Advanced Imaging


Advanced Imaging Magazine

Updated: July 8th, 2008 05:26 PM CDT

An Uncommon Route to a Finished Product

Developers of software tools look to satisfy and exploit new standards
Graphic: 3Dlabs
A new demonstration program, RealWorldz, based on the OpenGL standard allows users to create other worlds. It is can also being used in other arenas such as visualization applications.

OpenGL 2.0, which was released in September, is on its sixth revision. Drawn by the "spectacular effects" that the shading language can produce, video game developers were some of the earliest adaptors. Many new products had been developed based upon the initial drivers, and now new products maybe at hand outside of the video game and display market.

"The expansion of use," says Rost, "can be attributed to how the standard can help generate objects that look more realistic, and designers want to see realistic versions of what they are designing."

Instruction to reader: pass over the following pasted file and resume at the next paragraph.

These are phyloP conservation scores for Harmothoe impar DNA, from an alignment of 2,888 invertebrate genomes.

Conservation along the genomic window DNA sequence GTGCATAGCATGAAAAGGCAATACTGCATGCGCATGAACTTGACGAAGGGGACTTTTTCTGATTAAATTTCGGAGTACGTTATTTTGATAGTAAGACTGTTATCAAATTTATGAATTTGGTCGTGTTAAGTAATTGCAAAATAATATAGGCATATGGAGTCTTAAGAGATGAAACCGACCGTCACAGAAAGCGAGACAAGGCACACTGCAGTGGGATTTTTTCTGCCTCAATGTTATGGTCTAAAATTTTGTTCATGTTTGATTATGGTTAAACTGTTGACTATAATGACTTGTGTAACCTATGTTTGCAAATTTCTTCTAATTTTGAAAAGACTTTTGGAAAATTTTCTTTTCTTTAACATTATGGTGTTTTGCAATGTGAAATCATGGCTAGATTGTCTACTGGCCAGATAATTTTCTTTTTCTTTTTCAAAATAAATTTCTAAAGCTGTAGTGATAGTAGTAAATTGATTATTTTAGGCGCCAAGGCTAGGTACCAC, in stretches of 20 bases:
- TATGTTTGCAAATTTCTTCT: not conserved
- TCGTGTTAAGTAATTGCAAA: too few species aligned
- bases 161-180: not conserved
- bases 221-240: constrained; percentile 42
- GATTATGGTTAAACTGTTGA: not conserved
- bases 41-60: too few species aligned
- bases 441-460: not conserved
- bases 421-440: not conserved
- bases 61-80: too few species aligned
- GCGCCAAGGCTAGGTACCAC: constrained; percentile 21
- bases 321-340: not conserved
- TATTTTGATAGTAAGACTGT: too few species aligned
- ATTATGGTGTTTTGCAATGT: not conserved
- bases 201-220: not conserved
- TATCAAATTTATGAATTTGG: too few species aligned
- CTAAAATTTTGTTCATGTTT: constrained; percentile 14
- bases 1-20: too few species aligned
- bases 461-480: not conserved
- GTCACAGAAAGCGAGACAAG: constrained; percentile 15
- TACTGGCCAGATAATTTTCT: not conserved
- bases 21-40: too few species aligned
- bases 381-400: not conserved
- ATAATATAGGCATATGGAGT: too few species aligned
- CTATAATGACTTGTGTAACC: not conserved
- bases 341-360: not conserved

The tools are now being used in a variety of applications including automobile design. One example, according to Rost, is that of a car designer exploring which paint to use.

"There are types of car paint that have different light reflections depending on where you are in relation to the light," he says. "A paint called mystique lacquer looks black, but if a white light is shined on it, you will see mostly white or the edges will go from blue to a dark red. It all depends on the position of the light and the line, and that is something that can be done now. We can get increasingly realistic previews in a variety of different lighting positions."

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